The ominous letter from the prosecutor's office was addressed to her grandfather, Albert Lachowicz, but it came to Jennifer Paczan because she was handling his finances.* * *
The letter was signed by Beaver County District Attorney Anthony J. Berosh, and was on the D.A.'s letterhead. It said Berosh's office had received reports alleging that Lachowicz had engaged in "criminal activity" by "issuing a fraudulent check."
Paczan, then a student at the University of Pittsburgh, knew that hadn't happened.* * *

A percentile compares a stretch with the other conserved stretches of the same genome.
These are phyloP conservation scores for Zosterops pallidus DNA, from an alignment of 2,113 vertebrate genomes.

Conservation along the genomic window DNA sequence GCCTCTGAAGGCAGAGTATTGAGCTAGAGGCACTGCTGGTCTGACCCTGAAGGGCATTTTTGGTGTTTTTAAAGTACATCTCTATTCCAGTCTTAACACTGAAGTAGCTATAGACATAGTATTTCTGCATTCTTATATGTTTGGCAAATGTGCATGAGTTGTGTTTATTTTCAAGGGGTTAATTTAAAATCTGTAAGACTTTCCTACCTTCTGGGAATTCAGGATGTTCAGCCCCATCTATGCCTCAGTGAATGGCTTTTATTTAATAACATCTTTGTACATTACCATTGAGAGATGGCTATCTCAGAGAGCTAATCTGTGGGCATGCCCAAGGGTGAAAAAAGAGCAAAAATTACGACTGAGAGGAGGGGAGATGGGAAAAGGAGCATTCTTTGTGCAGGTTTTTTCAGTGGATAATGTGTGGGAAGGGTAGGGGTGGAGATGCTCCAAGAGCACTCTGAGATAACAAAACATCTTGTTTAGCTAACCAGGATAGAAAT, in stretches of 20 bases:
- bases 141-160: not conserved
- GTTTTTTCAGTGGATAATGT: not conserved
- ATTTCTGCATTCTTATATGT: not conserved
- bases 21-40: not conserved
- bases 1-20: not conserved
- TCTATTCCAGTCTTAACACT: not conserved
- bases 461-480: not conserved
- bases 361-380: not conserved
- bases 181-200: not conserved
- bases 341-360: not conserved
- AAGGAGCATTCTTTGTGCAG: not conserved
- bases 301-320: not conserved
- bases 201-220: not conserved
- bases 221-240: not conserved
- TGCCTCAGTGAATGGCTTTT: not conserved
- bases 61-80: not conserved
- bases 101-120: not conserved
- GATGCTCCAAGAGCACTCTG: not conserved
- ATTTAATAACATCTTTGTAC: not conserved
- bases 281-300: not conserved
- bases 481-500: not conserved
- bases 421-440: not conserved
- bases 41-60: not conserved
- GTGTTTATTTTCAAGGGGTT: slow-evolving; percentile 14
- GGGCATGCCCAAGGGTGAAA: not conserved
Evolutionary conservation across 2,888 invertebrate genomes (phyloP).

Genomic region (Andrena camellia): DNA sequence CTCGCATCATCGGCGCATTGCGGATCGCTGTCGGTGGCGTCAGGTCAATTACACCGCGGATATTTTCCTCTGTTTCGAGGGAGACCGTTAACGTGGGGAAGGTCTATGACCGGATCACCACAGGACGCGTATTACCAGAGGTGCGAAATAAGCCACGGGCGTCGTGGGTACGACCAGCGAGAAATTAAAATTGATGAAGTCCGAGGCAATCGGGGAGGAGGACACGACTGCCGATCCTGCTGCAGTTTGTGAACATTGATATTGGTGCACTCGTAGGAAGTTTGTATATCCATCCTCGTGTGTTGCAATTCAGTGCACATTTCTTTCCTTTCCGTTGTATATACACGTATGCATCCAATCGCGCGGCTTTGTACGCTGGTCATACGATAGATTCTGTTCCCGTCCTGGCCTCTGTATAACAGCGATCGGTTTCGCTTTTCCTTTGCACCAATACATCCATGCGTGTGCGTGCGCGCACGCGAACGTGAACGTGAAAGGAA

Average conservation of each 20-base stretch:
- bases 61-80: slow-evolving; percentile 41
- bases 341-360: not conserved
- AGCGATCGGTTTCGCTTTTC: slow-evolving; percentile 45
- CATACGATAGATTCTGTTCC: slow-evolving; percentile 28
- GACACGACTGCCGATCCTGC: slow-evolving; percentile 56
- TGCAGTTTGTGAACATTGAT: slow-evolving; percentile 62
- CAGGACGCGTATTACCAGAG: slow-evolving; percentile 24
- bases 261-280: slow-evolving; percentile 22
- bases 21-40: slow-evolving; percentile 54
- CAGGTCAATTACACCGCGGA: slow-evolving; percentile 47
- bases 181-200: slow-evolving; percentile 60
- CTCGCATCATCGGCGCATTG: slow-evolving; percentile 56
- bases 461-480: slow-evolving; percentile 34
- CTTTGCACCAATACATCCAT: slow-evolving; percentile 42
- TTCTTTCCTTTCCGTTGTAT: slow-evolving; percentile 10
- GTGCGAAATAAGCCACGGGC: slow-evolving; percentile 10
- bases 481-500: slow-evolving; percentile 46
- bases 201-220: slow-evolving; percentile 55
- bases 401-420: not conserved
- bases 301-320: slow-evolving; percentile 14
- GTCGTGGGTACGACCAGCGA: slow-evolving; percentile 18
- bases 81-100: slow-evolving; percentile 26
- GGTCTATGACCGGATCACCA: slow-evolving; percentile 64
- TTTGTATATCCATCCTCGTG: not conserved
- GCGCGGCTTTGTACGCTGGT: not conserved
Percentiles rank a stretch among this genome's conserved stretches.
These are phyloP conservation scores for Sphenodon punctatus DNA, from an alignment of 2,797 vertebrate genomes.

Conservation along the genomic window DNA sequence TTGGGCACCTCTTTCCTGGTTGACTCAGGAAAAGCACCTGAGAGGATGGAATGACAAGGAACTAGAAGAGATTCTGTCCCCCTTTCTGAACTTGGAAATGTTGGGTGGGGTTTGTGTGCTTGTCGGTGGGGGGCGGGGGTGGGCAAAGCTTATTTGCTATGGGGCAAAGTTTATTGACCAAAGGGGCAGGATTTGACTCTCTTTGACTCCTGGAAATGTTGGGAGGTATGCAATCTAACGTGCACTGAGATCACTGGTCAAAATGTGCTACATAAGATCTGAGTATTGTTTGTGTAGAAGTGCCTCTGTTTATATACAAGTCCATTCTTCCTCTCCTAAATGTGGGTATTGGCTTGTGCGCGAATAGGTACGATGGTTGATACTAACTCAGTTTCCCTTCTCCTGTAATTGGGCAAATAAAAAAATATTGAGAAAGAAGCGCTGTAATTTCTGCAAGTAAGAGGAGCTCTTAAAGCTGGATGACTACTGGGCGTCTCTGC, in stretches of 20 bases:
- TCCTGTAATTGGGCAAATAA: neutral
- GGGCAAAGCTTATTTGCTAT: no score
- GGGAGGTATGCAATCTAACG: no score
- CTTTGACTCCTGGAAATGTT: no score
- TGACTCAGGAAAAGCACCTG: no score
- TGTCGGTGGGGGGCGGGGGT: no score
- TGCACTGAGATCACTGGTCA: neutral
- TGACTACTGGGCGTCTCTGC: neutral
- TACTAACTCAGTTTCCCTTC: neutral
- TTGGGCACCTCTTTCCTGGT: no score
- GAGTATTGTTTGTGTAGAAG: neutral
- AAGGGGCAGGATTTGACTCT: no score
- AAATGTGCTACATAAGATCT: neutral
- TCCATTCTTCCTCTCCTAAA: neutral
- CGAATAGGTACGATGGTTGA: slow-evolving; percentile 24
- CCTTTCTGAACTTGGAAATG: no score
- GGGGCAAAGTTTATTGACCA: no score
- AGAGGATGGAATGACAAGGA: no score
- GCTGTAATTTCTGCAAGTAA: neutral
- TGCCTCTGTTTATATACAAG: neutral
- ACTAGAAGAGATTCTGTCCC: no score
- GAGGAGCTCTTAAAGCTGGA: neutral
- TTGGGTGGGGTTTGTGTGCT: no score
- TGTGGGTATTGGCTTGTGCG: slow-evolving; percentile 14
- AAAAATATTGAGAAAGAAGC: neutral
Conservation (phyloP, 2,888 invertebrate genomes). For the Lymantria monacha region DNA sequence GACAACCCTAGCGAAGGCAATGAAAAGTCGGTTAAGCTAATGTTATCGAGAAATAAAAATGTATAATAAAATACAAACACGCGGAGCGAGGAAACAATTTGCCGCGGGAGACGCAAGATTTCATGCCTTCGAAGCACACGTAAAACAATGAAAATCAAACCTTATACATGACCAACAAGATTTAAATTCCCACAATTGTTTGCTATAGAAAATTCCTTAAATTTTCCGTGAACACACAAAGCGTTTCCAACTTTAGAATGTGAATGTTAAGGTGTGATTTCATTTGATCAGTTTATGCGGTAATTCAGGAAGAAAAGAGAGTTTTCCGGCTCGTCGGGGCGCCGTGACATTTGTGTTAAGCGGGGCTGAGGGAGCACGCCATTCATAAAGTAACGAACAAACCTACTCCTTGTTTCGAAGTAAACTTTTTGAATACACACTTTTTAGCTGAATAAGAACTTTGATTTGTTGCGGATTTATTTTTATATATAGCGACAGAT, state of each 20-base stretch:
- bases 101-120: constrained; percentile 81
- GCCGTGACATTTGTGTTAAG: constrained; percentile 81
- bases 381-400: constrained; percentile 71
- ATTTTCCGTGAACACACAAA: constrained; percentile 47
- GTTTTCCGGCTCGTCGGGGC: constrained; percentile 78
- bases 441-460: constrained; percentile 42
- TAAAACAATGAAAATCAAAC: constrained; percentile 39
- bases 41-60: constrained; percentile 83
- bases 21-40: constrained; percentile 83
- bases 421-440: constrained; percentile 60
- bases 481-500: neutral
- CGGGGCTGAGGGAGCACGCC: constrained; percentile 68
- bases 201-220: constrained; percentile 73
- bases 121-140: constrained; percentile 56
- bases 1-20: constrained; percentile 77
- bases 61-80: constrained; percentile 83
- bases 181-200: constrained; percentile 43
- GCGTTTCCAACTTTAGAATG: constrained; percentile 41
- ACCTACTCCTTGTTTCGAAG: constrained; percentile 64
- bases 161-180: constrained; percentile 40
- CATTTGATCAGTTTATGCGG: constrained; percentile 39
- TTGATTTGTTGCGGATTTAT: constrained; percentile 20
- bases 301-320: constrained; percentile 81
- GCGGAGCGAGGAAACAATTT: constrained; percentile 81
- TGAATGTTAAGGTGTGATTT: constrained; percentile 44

So why was she getting a threat from the D.A. – followed several weeks later by another letter from Berosh topped even more ominously, "Warning of Criminal Charges"?
It turned out she wasn't. Instead, both came from a California company, National Corrective Group, that was behind an elaborate scheme to profit from simple mistakes made by people like Paczan.
* * *
The worst part of this story? That the scheme worked only thanks to the complicity of hundreds of local prosecutors around the country, who were invited to join in profiting from the deceptions. You might even call it "rent a D.A."